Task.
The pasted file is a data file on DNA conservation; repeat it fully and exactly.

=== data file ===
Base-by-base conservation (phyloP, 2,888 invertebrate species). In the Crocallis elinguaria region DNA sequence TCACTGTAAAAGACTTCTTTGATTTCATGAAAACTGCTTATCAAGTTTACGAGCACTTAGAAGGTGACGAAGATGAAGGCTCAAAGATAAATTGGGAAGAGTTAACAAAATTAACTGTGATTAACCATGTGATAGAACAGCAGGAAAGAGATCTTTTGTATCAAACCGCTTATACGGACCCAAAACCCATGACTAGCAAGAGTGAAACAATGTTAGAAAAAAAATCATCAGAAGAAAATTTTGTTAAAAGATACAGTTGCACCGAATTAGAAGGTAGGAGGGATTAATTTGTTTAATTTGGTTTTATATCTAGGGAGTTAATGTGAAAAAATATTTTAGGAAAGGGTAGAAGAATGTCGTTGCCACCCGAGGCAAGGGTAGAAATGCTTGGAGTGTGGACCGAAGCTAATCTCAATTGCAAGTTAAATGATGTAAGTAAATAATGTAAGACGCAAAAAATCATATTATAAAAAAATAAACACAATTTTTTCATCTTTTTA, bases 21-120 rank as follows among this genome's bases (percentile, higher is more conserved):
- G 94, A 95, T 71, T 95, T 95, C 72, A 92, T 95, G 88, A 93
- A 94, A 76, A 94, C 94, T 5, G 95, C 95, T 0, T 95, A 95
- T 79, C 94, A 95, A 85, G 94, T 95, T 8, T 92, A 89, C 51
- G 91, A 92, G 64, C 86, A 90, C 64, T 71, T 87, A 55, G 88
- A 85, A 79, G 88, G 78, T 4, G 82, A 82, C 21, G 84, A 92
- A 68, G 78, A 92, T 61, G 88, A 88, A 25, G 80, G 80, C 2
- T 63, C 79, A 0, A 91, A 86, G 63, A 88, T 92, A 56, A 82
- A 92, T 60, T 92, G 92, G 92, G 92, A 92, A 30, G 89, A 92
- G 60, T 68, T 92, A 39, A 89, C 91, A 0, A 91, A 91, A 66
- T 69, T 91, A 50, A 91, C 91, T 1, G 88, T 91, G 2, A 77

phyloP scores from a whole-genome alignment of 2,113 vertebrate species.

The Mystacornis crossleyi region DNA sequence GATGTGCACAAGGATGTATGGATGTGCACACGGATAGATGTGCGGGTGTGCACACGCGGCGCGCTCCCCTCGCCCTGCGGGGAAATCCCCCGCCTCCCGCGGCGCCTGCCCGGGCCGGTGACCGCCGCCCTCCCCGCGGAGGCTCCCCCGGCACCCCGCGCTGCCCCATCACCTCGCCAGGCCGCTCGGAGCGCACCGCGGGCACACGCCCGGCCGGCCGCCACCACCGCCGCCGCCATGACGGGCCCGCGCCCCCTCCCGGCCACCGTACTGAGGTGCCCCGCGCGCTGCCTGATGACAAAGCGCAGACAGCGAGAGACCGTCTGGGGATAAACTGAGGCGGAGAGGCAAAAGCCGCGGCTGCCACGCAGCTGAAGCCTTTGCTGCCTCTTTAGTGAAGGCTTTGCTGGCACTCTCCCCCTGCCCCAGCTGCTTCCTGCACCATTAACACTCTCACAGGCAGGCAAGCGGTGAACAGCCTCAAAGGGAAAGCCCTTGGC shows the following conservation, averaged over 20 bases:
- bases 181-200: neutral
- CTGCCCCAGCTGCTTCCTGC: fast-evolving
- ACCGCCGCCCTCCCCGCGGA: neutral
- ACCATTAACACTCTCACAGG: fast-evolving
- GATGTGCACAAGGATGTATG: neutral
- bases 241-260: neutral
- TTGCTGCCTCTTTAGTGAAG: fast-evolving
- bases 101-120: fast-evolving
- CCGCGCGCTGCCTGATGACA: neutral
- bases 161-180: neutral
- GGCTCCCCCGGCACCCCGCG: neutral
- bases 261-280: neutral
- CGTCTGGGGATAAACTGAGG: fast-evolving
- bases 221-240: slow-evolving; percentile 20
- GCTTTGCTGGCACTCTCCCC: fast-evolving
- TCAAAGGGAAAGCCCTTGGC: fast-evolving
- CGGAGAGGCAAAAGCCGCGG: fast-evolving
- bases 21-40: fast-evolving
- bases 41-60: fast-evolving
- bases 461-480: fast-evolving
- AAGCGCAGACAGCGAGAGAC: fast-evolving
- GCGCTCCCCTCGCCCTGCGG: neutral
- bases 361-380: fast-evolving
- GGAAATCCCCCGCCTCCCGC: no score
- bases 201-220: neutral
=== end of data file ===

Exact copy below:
Base-by-base conservation (phyloP, 2,888 invertebrate species). In the Crocallis elinguaria region DNA sequence TCACTGTAAAAGACTTCTTTGATTTCATGAAAACTGCTTATCAAGTTTACGAGCACTTAGAAGGTGACGAAGATGAAGGCTCAAAGATAAATTGGGAAGAGTTAACAAAATTAACTGTGATTAACCATGTGATAGAACAGCAGGAAAGAGATCTTTTGTATCAAACCGCTTATACGGACCCAAAACCCATGACTAGCAAGAGTGAAACAATGTTAGAAAAAAAATCATCAGAAGAAAATTTTGTTAAAAGATACAGTTGCACCGAATTAGAAGGTAGGAGGGATTAATTTGTTTAATTTGGTTTTATATCTAGGGAGTTAATGTGAAAAAATATTTTAGGAAAGGGTAGAAGAATGTCGTTGCCACCCGAGGCAAGGGTAGAAATGCTTGGAGTGTGGACCGAAGCTAATCTCAATTGCAAGTTAAATGATGTAAGTAAATAATGTAAGACGCAAAAAATCATATTATAAAAAAATAAACACAATTTTTTCATCTTTTTA, bases 21-120 rank as follows among this genome's bases (percentile, higher is more conserved):
- G 94, A 95, T 71, T 95, T 95, C 72, A 92, T 95, G 88, A 93
- A 94, A 76, A 94, C 94, T 5, G 95, C 95, T 0, T 95, A 95
- T 79, C 94, A 95, A 85, G 94, T 95, T 8, T 92, A 89, C 51
- G 91, A 92, G 64, C 86, A 90, C 64, T 71, T 87, A 55, G 88
- A 85, A 79, G 88, G 78, T 4, G 82, A 82, C 21, G 84, A 92
- A 68, G 78, A 92, T 61, G 88, A 88, A 25, G 80, G 80, C 2
- T 63, C 79, A 0, A 91, A 86, G 63, A 88, T 92, A 56, A 82
- A 92, T 60, T 92, G 92, G 92, G 92, A 92, A 30, G 89, A 92
- G 60, T 68, T 92, A 39, A 89, C 91, A 0, A 91, A 91, A 66
- T 69, T 91, A 50, A 91, C 91, T 1, G 88, T 91, G 2, A 77

phyloP scores from a whole-genome alignment of 2,113 vertebrate species.

The Mystacornis crossleyi region DNA sequence GATGTGCACAAGGATGTATGGATGTGCACACGGATAGATGTGCGGGTGTGCACACGCGGCGCGCTCCCCTCGCCCTGCGGGGAAATCCCCCGCCTCCCGCGGCGCCTGCCCGGGCCGGTGACCGCCGCCCTCCCCGCGGAGGCTCCCCCGGCACCCCGCGCTGCCCCATCACCTCGCCAGGCCGCTCGGAGCGCACCGCGGGCACACGCCCGGCCGGCCGCCACCACCGCCGCCGCCATGACGGGCCCGCGCCCCCTCCCGGCCACCGTACTGAGGTGCCCCGCGCGCTGCCTGATGACAAAGCGCAGACAGCGAGAGACCGTCTGGGGATAAACTGAGGCGGAGAGGCAAAAGCCGCGGCTGCCACGCAGCTGAAGCCTTTGCTGCCTCTTTAGTGAAGGCTTTGCTGGCACTCTCCCCCTGCCCCAGCTGCTTCCTGCACCATTAACACTCTCACAGGCAGGCAAGCGGTGAACAGCCTCAAAGGGAAAGCCCTTGGC shows the following conservation, averaged over 20 bases:
- bases 181-200: neutral
- CTGCCCCAGCTGCTTCCTGC: fast-evolving
- ACCGCCGCCCTCCCCGCGGA: neutral
- ACCATTAACACTCTCACAGG: fast-evolving
- GATGTGCACAAGGATGTATG: neutral
- bases 241-260: neutral
- TTGCTGCCTCTTTAGTGAAG: fast-evolving
- bases 101-120: fast-evolving
- CCGCGCGCTGCCTGATGACA: neutral
- bases 161-180: neutral
- GGCTCCCCCGGCACCCCGCG: neutral
- bases 261-280: neutral
- CGTCTGGGGATAAACTGAGG: fast-evolving
- bases 221-240: slow-evolving; percentile 20
- GCTTTGCTGGCACTCTCCCC: fast-evolving
- TCAAAGGGAAAGCCCTTGGC: fast-evolving
- CGGAGAGGCAAAAGCCGCGG: fast-evolving
- bases 21-40: fast-evolving
- bases 41-60: fast-evolving
- bases 461-480: fast-evolving
- AAGCGCAGACAGCGAGAGAC: fast-evolving
- GCGCTCCCCTCGCCCTGCGG: neutral
- bases 361-380: fast-evolving
- GGAAATCCCCCGCCTCCCGC: no score
- bases 201-220: neutral